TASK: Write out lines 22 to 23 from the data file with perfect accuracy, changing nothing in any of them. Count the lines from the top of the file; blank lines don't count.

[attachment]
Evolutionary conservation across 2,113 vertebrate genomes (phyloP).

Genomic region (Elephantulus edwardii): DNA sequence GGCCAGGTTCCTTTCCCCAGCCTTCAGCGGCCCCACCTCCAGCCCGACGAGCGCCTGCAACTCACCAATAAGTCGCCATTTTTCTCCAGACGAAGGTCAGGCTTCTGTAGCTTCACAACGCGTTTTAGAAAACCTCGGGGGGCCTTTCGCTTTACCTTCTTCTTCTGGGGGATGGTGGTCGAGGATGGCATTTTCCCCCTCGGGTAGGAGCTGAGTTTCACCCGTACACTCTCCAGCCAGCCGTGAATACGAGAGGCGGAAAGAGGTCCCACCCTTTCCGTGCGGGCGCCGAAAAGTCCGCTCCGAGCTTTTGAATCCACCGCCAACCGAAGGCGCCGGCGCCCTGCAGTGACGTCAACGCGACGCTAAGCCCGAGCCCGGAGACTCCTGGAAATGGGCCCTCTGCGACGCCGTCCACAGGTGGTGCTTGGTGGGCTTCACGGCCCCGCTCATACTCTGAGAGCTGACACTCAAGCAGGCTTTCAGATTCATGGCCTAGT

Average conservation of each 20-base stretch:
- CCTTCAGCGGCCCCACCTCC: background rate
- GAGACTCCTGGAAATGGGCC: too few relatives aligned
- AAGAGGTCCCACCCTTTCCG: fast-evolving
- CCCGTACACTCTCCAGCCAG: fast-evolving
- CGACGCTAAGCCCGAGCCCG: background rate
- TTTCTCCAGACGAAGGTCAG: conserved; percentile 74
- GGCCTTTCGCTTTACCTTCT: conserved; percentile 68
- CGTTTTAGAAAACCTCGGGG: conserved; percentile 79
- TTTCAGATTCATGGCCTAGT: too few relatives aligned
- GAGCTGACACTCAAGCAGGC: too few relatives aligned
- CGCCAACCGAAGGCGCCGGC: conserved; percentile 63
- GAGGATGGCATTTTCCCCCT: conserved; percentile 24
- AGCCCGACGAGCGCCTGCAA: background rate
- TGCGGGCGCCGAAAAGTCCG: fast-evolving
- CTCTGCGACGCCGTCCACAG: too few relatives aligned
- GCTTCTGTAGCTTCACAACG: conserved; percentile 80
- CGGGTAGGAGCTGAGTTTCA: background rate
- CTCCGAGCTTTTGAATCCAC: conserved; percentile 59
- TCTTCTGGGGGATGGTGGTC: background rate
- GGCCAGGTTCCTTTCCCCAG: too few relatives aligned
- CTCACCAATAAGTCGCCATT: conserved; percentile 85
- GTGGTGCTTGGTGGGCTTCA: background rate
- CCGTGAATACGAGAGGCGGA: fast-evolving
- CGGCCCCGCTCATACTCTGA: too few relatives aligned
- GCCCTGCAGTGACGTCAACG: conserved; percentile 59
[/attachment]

- TCTTCTGGGGGATGGTGGTC: background rate
- GGCCAGGTTCCTTTCCCCAG: too few relatives aligned